Researcher spotlight: Dr Brooke-Mai Whelan

3 Jun 2019
Dr Brooke-Mai Whelan
Dr Brooke-Mai Whelan

Each month we shine the spotlight on a researcher within the Faculty of Health and Behavioural Sciences.

This month we caught up with Dr Brooke-Mai Whelan, Research Fellow at the RECOVER Injury Research Centre.

What are your key research interests?

My research interests lie in the rehabilitation of speech disorders following brain injuries in adults. More specifically, I am involved in the development of technology-enabled rehabilitation programs that will ultimately improve access to speech pathology services for people following acquired brain injury. It can be difficult to attend daily therapy when you have a brain injury, but research evidence suggests that intensive intervention yields the best outcomes. Being able to provide a means via which people can access the type and amount of treatment they need, without the need to leave home, is appealing for many people with disabilities and their caregivers.

What aspects do you enjoy most about your work?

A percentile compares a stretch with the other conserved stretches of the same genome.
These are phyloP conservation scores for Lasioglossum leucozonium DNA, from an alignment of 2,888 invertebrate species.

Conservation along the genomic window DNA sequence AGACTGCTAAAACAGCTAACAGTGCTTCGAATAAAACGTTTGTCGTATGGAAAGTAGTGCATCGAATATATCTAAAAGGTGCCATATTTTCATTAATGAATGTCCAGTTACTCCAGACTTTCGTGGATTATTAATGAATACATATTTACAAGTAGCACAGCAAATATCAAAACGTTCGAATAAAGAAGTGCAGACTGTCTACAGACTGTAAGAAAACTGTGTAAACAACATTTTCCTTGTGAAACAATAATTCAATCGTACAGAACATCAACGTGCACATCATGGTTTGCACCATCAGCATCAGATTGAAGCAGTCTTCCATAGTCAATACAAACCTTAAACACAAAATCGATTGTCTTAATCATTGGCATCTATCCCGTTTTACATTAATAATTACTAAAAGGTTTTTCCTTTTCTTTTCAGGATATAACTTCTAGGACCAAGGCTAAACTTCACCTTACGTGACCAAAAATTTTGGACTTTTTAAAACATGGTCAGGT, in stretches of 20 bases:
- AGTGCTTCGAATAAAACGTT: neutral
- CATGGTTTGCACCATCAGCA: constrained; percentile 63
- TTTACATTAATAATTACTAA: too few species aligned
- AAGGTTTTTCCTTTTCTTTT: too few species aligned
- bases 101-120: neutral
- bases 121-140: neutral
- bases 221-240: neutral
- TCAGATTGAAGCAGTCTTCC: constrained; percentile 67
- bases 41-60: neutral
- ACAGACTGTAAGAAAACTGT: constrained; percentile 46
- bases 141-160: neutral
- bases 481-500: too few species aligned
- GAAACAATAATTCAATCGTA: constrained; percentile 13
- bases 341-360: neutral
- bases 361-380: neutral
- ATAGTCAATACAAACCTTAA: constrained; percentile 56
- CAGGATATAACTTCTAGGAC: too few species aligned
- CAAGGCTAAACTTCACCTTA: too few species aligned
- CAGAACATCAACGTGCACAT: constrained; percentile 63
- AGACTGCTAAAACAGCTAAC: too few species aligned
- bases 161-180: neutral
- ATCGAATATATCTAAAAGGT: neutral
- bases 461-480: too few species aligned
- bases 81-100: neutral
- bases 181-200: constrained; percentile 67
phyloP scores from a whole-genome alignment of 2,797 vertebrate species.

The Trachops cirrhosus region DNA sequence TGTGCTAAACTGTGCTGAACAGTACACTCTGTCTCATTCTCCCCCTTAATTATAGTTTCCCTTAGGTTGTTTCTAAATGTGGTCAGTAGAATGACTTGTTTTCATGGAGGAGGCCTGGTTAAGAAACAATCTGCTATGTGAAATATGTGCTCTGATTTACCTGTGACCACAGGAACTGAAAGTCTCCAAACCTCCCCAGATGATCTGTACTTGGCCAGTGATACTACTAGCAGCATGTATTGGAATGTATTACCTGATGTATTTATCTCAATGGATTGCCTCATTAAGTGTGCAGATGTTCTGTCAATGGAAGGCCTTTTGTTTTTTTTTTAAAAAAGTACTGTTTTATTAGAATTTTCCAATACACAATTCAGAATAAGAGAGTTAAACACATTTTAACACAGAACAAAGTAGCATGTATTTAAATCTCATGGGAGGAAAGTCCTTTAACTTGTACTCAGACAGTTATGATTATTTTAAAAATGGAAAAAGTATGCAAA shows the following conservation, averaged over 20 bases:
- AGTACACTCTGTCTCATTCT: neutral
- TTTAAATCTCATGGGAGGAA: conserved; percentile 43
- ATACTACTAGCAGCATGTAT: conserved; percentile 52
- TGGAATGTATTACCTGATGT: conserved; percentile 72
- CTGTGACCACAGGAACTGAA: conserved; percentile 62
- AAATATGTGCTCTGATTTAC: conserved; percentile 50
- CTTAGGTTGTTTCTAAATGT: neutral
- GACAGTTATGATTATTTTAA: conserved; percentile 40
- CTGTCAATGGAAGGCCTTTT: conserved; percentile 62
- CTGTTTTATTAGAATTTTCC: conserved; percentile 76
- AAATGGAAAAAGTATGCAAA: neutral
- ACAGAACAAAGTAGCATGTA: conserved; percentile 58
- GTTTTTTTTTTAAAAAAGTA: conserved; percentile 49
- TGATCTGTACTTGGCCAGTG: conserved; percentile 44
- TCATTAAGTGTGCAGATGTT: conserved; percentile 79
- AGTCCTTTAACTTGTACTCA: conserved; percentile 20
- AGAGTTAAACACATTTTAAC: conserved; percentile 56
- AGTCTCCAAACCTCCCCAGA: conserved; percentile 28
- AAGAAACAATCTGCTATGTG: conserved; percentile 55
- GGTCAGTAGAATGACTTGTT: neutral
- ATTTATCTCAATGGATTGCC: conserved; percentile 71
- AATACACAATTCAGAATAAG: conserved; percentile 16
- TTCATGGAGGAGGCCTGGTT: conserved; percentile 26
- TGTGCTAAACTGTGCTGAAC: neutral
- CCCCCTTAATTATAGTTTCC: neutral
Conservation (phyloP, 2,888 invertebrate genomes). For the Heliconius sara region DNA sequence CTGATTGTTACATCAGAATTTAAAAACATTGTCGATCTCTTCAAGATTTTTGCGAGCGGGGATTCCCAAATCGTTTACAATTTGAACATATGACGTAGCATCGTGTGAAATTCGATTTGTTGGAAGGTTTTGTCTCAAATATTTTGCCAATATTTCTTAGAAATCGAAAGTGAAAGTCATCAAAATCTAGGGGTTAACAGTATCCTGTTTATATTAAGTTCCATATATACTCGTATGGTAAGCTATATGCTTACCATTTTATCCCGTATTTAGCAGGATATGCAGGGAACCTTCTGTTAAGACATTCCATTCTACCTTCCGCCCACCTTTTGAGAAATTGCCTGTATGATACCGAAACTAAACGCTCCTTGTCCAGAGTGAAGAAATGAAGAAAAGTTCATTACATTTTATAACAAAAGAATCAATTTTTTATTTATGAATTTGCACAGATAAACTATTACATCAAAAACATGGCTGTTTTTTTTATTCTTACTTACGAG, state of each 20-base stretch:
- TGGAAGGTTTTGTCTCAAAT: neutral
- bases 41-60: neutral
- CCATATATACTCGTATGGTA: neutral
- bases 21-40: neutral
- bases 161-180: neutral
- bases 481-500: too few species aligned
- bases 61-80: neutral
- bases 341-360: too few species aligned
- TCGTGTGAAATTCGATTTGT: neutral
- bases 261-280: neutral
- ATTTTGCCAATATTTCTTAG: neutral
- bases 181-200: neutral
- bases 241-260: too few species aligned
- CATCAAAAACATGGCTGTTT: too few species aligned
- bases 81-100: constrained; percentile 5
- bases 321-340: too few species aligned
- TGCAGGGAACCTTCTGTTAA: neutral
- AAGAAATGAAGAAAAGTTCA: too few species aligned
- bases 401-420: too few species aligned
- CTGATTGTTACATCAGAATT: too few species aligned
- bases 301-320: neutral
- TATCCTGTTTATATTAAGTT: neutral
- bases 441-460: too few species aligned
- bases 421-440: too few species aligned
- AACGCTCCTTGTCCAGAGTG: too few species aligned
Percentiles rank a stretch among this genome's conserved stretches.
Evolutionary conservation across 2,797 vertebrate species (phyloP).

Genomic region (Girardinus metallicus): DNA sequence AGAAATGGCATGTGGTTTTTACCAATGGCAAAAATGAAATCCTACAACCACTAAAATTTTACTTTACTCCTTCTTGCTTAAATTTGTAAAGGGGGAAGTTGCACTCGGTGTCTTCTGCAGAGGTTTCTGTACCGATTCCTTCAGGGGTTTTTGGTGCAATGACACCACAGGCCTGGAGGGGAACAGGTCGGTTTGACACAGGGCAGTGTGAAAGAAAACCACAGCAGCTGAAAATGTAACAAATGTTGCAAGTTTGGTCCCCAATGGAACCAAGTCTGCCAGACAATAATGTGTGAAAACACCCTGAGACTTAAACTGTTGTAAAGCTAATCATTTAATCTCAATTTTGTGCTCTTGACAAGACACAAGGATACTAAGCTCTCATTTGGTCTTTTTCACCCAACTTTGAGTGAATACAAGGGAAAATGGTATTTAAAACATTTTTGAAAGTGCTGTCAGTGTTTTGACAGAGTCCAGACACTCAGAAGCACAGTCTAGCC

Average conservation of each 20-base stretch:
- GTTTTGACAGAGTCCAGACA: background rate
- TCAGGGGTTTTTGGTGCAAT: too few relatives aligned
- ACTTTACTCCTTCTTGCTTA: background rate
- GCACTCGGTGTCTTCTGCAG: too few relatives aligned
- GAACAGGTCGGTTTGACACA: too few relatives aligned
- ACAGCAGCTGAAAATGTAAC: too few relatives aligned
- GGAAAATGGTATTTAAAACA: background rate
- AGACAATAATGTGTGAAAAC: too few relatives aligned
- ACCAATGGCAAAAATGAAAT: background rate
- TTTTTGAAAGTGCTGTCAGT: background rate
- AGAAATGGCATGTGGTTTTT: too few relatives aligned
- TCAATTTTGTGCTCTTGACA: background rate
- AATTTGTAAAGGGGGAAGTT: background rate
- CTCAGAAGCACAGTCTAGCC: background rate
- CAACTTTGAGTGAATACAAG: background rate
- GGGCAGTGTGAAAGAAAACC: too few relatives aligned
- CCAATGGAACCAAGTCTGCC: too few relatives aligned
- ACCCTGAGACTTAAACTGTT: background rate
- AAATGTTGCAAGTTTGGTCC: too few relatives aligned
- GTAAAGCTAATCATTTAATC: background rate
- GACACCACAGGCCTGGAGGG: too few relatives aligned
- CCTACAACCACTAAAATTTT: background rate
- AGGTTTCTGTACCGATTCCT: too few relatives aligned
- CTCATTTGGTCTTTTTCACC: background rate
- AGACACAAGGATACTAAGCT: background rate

Meeting the many inspirational participants with brain injuries that volunteer their time to take part in our research is what really motivates me in my work.

What inspired you to pursue a career in academia?

In my final year as an undergraduate speech pathology student I really found my stride in the honours program. From that time onward I knew that my passion was research.

What was your first role after you graduated from university?

I was lucky enough to hold two part-time positions. One role was as a clinical speech pathologist in a geriatric rehabilitation unit in a metropolitan hospital, the other in a community service that supported adults with intellectual disabilities and complex communication needs.

What are your interests outside of work?

Working in a brain injury rehabilitation setting makes you acutely aware of how fragile life can be. I place high priority on spending time with my three sons and husband, extended family and friends in my spare time.